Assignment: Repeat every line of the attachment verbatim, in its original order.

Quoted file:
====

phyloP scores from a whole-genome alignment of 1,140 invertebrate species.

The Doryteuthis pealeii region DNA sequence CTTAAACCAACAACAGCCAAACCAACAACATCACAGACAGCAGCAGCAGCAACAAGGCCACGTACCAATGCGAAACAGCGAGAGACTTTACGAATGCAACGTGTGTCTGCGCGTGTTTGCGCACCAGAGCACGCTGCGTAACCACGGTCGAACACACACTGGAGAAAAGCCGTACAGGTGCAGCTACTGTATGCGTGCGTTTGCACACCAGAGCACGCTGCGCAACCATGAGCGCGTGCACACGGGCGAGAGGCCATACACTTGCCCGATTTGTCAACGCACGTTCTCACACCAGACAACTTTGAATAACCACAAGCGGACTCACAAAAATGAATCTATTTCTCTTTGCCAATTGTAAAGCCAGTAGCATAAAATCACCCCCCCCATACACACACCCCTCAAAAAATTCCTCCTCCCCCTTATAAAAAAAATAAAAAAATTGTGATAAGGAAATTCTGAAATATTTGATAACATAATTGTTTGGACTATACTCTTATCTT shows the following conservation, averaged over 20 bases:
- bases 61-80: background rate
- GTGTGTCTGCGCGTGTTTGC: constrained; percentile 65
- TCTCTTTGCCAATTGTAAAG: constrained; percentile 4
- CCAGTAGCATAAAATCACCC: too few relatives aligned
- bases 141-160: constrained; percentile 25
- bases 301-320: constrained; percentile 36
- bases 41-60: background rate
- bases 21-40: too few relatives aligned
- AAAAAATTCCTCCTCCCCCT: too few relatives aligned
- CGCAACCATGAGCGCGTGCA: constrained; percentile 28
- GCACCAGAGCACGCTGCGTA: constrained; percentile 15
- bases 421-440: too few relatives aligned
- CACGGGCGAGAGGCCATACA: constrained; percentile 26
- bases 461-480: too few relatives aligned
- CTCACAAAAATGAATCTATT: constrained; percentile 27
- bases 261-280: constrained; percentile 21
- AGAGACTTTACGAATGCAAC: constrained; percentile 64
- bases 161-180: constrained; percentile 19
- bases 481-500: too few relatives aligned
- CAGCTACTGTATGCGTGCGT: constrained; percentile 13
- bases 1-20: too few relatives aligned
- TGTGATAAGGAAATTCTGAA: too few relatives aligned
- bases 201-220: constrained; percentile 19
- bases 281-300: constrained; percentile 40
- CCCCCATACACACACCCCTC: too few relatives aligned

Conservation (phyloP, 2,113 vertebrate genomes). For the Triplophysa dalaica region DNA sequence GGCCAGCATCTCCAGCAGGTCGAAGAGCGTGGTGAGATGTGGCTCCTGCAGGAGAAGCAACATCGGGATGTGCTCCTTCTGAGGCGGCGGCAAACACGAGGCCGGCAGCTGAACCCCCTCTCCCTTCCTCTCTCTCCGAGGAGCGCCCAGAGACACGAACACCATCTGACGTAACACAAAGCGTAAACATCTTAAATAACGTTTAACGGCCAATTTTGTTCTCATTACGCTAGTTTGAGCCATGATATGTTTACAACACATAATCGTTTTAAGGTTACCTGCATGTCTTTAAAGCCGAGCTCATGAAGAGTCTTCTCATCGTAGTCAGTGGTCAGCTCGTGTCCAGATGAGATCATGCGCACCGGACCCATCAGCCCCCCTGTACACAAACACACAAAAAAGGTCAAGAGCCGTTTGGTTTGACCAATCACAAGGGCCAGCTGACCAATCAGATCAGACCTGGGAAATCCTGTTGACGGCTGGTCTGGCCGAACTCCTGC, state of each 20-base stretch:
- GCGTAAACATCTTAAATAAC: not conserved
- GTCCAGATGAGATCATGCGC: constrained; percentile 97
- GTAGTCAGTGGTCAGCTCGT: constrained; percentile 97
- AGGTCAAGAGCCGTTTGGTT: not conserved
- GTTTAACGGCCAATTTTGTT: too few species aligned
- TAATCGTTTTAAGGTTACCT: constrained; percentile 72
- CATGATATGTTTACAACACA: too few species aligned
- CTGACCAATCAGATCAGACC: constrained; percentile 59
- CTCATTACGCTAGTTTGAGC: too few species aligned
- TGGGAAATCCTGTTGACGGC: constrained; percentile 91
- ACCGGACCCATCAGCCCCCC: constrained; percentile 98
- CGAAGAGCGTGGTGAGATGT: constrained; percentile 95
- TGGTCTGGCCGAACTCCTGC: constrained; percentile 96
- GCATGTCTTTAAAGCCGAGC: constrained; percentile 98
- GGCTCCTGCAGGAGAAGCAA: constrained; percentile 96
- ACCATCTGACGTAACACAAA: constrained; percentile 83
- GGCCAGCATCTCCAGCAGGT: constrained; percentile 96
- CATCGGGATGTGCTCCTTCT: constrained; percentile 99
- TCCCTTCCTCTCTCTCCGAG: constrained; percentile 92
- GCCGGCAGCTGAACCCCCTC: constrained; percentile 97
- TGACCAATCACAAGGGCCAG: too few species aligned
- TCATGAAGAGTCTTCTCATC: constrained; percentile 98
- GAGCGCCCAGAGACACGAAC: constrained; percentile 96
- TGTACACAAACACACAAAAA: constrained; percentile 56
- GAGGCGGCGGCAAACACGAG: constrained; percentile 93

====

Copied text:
phyloP scores from a whole-genome alignment of 1,140 invertebrate species.

The Doryteuthis pealeii region DNA sequence CTTAAACCAACAACAGCCAAACCAACAACATCACAGACAGCAGCAGCAGCAACAAGGCCACGTACCAATGCGAAACAGCGAGAGACTTTACGAATGCAACGTGTGTCTGCGCGTGTTTGCGCACCAGAGCACGCTGCGTAACCACGGTCGAACACACACTGGAGAAAAGCCGTACAGGTGCAGCTACTGTATGCGTGCGTTTGCACACCAGAGCACGCTGCGCAACCATGAGCGCGTGCACACGGGCGAGAGGCCATACACTTGCCCGATTTGTCAACGCACGTTCTCACACCAGACAACTTTGAATAACCACAAGCGGACTCACAAAAATGAATCTATTTCTCTTTGCCAATTGTAAAGCCAGTAGCATAAAATCACCCCCCCCATACACACACCCCTCAAAAAATTCCTCCTCCCCCTTATAAAAAAAATAAAAAAATTGTGATAAGGAAATTCTGAAATATTTGATAACATAATTGTTTGGACTATACTCTTATCTT shows the following conservation, averaged over 20 bases:
- bases 61-80: background rate
- GTGTGTCTGCGCGTGTTTGC: constrained; percentile 65
- TCTCTTTGCCAATTGTAAAG: constrained; percentile 4
- CCAGTAGCATAAAATCACCC: too few relatives aligned
- bases 141-160: constrained; percentile 25
- bases 301-320: constrained; percentile 36
- bases 41-60: background rate
- bases 21-40: too few relatives aligned
- AAAAAATTCCTCCTCCCCCT: too few relatives aligned
- CGCAACCATGAGCGCGTGCA: constrained; percentile 28
- GCACCAGAGCACGCTGCGTA: constrained; percentile 15
- bases 421-440: too few relatives aligned
- CACGGGCGAGAGGCCATACA: constrained; percentile 26
- bases 461-480: too few relatives aligned
- CTCACAAAAATGAATCTATT: constrained; percentile 27
- bases 261-280: constrained; percentile 21
- AGAGACTTTACGAATGCAAC: constrained; percentile 64
- bases 161-180: constrained; percentile 19
- bases 481-500: too few relatives aligned
- CAGCTACTGTATGCGTGCGT: constrained; percentile 13
- bases 1-20: too few relatives aligned
- TGTGATAAGGAAATTCTGAA: too few relatives aligned
- bases 201-220: constrained; percentile 19
- bases 281-300: constrained; percentile 40
- CCCCCATACACACACCCCTC: too few relatives aligned

Conservation (phyloP, 2,113 vertebrate genomes). For the Triplophysa dalaica region DNA sequence GGCCAGCATCTCCAGCAGGTCGAAGAGCGTGGTGAGATGTGGCTCCTGCAGGAGAAGCAACATCGGGATGTGCTCCTTCTGAGGCGGCGGCAAACACGAGGCCGGCAGCTGAACCCCCTCTCCCTTCCTCTCTCTCCGAGGAGCGCCCAGAGACACGAACACCATCTGACGTAACACAAAGCGTAAACATCTTAAATAACGTTTAACGGCCAATTTTGTTCTCATTACGCTAGTTTGAGCCATGATATGTTTACAACACATAATCGTTTTAAGGTTACCTGCATGTCTTTAAAGCCGAGCTCATGAAGAGTCTTCTCATCGTAGTCAGTGGTCAGCTCGTGTCCAGATGAGATCATGCGCACCGGACCCATCAGCCCCCCTGTACACAAACACACAAAAAAGGTCAAGAGCCGTTTGGTTTGACCAATCACAAGGGCCAGCTGACCAATCAGATCAGACCTGGGAAATCCTGTTGACGGCTGGTCTGGCCGAACTCCTGC, state of each 20-base stretch:
- GCGTAAACATCTTAAATAAC: not conserved
- GTCCAGATGAGATCATGCGC: constrained; percentile 97
- GTAGTCAGTGGTCAGCTCGT: constrained; percentile 97
- AGGTCAAGAGCCGTTTGGTT: not conserved
- GTTTAACGGCCAATTTTGTT: too few species aligned
- TAATCGTTTTAAGGTTACCT: constrained; percentile 72
- CATGATATGTTTACAACACA: too few species aligned
- CTGACCAATCAGATCAGACC: constrained; percentile 59
- CTCATTACGCTAGTTTGAGC: too few species aligned
- TGGGAAATCCTGTTGACGGC: constrained; percentile 91
- ACCGGACCCATCAGCCCCCC: constrained; percentile 98
- CGAAGAGCGTGGTGAGATGT: constrained; percentile 95
- TGGTCTGGCCGAACTCCTGC: constrained; percentile 96
- GCATGTCTTTAAAGCCGAGC: constrained; percentile 98
- GGCTCCTGCAGGAGAAGCAA: constrained; percentile 96
- ACCATCTGACGTAACACAAA: constrained; percentile 83
- GGCCAGCATCTCCAGCAGGT: constrained; percentile 96
- CATCGGGATGTGCTCCTTCT: constrained; percentile 99
- TCCCTTCCTCTCTCTCCGAG: constrained; percentile 92
- GCCGGCAGCTGAACCCCCTC: constrained; percentile 97
- TGACCAATCACAAGGGCCAG: too few species aligned
- TCATGAAGAGTCTTCTCATC: constrained; percentile 98
- GAGCGCCCAGAGACACGAAC: constrained; percentile 96
- TGTACACAAACACACAAAAA: constrained; percentile 56
- GAGGCGGCGGCAAACACGAG: constrained; percentile 93